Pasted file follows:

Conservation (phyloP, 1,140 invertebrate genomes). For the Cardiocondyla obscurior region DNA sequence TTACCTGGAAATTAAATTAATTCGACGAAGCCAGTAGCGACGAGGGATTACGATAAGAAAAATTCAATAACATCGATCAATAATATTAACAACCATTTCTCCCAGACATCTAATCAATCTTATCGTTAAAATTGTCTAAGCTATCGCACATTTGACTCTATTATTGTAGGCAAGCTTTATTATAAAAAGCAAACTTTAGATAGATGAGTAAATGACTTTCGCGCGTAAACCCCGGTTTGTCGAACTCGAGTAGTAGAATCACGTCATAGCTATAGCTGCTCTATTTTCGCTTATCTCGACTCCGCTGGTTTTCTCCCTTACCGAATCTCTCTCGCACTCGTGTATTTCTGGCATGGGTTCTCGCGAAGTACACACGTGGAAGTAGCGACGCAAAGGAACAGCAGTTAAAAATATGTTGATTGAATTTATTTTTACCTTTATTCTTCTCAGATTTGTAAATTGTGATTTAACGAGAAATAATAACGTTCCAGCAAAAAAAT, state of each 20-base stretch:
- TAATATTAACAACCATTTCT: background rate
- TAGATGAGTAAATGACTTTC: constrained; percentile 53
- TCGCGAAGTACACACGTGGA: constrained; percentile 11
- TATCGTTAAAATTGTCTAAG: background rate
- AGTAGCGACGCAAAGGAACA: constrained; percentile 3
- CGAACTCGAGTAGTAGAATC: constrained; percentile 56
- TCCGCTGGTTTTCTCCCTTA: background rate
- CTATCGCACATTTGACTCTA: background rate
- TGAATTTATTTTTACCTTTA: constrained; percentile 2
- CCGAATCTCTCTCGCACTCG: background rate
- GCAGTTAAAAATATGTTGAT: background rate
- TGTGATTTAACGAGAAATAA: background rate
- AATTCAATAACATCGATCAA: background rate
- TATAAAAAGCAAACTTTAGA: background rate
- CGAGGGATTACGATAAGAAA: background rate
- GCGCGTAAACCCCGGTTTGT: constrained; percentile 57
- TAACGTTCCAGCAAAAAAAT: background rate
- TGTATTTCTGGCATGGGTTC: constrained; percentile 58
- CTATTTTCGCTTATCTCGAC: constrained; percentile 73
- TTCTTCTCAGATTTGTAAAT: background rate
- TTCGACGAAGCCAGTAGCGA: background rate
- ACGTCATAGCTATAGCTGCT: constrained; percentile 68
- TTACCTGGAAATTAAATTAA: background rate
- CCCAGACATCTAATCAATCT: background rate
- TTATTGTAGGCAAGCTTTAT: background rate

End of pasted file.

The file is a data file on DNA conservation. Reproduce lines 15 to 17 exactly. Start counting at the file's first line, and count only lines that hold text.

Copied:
- TATAAAAAGCAAACTTTAGA: background rate
- CGAGGGATTACGATAAGAAA: background rate
- GCGCGTAAACCCCGGTTTGT: constrained; percentile 57